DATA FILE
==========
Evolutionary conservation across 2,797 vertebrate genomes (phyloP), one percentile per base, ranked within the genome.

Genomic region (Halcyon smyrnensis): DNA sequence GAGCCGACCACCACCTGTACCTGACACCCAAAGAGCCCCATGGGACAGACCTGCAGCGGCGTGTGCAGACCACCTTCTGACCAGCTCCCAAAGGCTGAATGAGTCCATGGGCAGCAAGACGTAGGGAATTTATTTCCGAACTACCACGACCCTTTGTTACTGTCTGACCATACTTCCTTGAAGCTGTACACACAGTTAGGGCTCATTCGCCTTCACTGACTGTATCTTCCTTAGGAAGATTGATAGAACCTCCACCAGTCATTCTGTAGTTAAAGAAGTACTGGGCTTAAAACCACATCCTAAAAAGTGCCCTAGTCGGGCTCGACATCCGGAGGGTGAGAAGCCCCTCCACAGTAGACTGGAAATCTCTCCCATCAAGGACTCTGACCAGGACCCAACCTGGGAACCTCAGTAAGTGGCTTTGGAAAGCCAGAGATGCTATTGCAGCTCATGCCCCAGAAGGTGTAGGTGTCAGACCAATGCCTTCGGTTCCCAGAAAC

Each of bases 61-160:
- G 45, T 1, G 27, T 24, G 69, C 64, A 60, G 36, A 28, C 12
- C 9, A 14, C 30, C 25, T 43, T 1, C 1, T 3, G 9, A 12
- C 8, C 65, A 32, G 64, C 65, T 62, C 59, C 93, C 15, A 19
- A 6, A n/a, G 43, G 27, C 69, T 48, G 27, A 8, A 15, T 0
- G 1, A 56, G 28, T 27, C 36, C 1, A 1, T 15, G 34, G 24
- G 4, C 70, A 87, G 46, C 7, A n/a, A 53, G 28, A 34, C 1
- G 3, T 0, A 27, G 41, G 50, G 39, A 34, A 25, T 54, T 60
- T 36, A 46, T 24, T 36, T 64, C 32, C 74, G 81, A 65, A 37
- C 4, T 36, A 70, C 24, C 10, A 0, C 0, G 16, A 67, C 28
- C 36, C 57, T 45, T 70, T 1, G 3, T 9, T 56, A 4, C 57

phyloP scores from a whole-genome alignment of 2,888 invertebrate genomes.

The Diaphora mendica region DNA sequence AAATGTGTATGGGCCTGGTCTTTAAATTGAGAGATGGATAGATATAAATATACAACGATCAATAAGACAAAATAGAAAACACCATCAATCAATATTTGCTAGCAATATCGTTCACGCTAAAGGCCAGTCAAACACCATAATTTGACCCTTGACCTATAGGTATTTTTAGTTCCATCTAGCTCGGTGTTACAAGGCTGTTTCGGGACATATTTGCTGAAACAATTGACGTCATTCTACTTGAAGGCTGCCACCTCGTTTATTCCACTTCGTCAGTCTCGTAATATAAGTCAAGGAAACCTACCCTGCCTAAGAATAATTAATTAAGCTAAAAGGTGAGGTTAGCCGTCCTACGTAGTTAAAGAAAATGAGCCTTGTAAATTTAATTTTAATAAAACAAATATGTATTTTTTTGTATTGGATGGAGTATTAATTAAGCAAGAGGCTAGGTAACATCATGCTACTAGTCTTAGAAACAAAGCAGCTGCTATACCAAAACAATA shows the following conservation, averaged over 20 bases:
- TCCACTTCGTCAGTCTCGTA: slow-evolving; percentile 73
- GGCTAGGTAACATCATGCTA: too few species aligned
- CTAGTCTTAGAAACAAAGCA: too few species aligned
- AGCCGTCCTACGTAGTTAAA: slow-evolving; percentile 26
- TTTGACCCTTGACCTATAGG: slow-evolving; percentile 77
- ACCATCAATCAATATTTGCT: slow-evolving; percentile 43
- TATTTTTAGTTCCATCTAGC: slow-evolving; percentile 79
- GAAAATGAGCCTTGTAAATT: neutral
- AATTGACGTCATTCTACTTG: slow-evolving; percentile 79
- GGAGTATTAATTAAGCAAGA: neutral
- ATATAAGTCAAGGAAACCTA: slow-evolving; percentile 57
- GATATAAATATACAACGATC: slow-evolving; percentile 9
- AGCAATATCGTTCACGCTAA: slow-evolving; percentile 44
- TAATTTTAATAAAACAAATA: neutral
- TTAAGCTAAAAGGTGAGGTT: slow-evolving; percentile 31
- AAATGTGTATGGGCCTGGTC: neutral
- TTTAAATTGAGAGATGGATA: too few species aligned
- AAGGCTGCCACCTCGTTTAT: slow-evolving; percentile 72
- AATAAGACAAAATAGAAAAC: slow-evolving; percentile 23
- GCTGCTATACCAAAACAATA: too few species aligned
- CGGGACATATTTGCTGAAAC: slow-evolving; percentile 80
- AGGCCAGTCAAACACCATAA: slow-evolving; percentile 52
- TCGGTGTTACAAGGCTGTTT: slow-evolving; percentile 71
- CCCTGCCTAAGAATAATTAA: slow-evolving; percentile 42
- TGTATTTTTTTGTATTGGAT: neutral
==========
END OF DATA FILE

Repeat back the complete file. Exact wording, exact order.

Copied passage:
Evolutionary conservation across 2,797 vertebrate genomes (phyloP), one percentile per base, ranked within the genome.

Genomic region (Halcyon smyrnensis): DNA sequence GAGCCGACCACCACCTGTACCTGACACCCAAAGAGCCCCATGGGACAGACCTGCAGCGGCGTGTGCAGACCACCTTCTGACCAGCTCCCAAAGGCTGAATGAGTCCATGGGCAGCAAGACGTAGGGAATTTATTTCCGAACTACCACGACCCTTTGTTACTGTCTGACCATACTTCCTTGAAGCTGTACACACAGTTAGGGCTCATTCGCCTTCACTGACTGTATCTTCCTTAGGAAGATTGATAGAACCTCCACCAGTCATTCTGTAGTTAAAGAAGTACTGGGCTTAAAACCACATCCTAAAAAGTGCCCTAGTCGGGCTCGACATCCGGAGGGTGAGAAGCCCCTCCACAGTAGACTGGAAATCTCTCCCATCAAGGACTCTGACCAGGACCCAACCTGGGAACCTCAGTAAGTGGCTTTGGAAAGCCAGAGATGCTATTGCAGCTCATGCCCCAGAAGGTGTAGGTGTCAGACCAATGCCTTCGGTTCCCAGAAAC

Each of bases 61-160:
- G 45, T 1, G 27, T 24, G 69, C 64, A 60, G 36, A 28, C 12
- C 9, A 14, C 30, C 25, T 43, T 1, C 1, T 3, G 9, A 12
- C 8, C 65, A 32, G 64, C 65, T 62, C 59, C 93, C 15, A 19
- A 6, A n/a, G 43, G 27, C 69, T 48, G 27, A 8, A 15, T 0
- G 1, A 56, G 28, T 27, C 36, C 1, A 1, T 15, G 34, G 24
- G 4, C 70, A 87, G 46, C 7, A n/a, A 53, G 28, A 34, C 1
- G 3, T 0, A 27, G 41, G 50, G 39, A 34, A 25, T 54, T 60
- T 36, A 46, T 24, T 36, T 64, C 32, C 74, G 81, A 65, A 37
- C 4, T 36, A 70, C 24, C 10, A 0, C 0, G 16, A 67, C 28
- C 36, C 57, T 45, T 70, T 1, G 3, T 9, T 56, A 4, C 57

phyloP scores from a whole-genome alignment of 2,888 invertebrate genomes.

The Diaphora mendica region DNA sequence AAATGTGTATGGGCCTGGTCTTTAAATTGAGAGATGGATAGATATAAATATACAACGATCAATAAGACAAAATAGAAAACACCATCAATCAATATTTGCTAGCAATATCGTTCACGCTAAAGGCCAGTCAAACACCATAATTTGACCCTTGACCTATAGGTATTTTTAGTTCCATCTAGCTCGGTGTTACAAGGCTGTTTCGGGACATATTTGCTGAAACAATTGACGTCATTCTACTTGAAGGCTGCCACCTCGTTTATTCCACTTCGTCAGTCTCGTAATATAAGTCAAGGAAACCTACCCTGCCTAAGAATAATTAATTAAGCTAAAAGGTGAGGTTAGCCGTCCTACGTAGTTAAAGAAAATGAGCCTTGTAAATTTAATTTTAATAAAACAAATATGTATTTTTTTGTATTGGATGGAGTATTAATTAAGCAAGAGGCTAGGTAACATCATGCTACTAGTCTTAGAAACAAAGCAGCTGCTATACCAAAACAATA shows the following conservation, averaged over 20 bases:
- TCCACTTCGTCAGTCTCGTA: slow-evolving; percentile 73
- GGCTAGGTAACATCATGCTA: too few species aligned
- CTAGTCTTAGAAACAAAGCA: too few species aligned
- AGCCGTCCTACGTAGTTAAA: slow-evolving; percentile 26
- TTTGACCCTTGACCTATAGG: slow-evolving; percentile 77
- ACCATCAATCAATATTTGCT: slow-evolving; percentile 43
- TATTTTTAGTTCCATCTAGC: slow-evolving; percentile 79
- GAAAATGAGCCTTGTAAATT: neutral
- AATTGACGTCATTCTACTTG: slow-evolving; percentile 79
- GGAGTATTAATTAAGCAAGA: neutral
- ATATAAGTCAAGGAAACCTA: slow-evolving; percentile 57
- GATATAAATATACAACGATC: slow-evolving; percentile 9
- AGCAATATCGTTCACGCTAA: slow-evolving; percentile 44
- TAATTTTAATAAAACAAATA: neutral
- TTAAGCTAAAAGGTGAGGTT: slow-evolving; percentile 31
- AAATGTGTATGGGCCTGGTC: neutral
- TTTAAATTGAGAGATGGATA: too few species aligned
- AAGGCTGCCACCTCGTTTAT: slow-evolving; percentile 72
- AATAAGACAAAATAGAAAAC: slow-evolving; percentile 23
- GCTGCTATACCAAAACAATA: too few species aligned
- CGGGACATATTTGCTGAAAC: slow-evolving; percentile 80
- AGGCCAGTCAAACACCATAA: slow-evolving; percentile 52
- TCGGTGTTACAAGGCTGTTT: slow-evolving; percentile 71
- CCCTGCCTAAGAATAATTAA: slow-evolving; percentile 42
- TGTATTTTTTTGTATTGGAT: neutral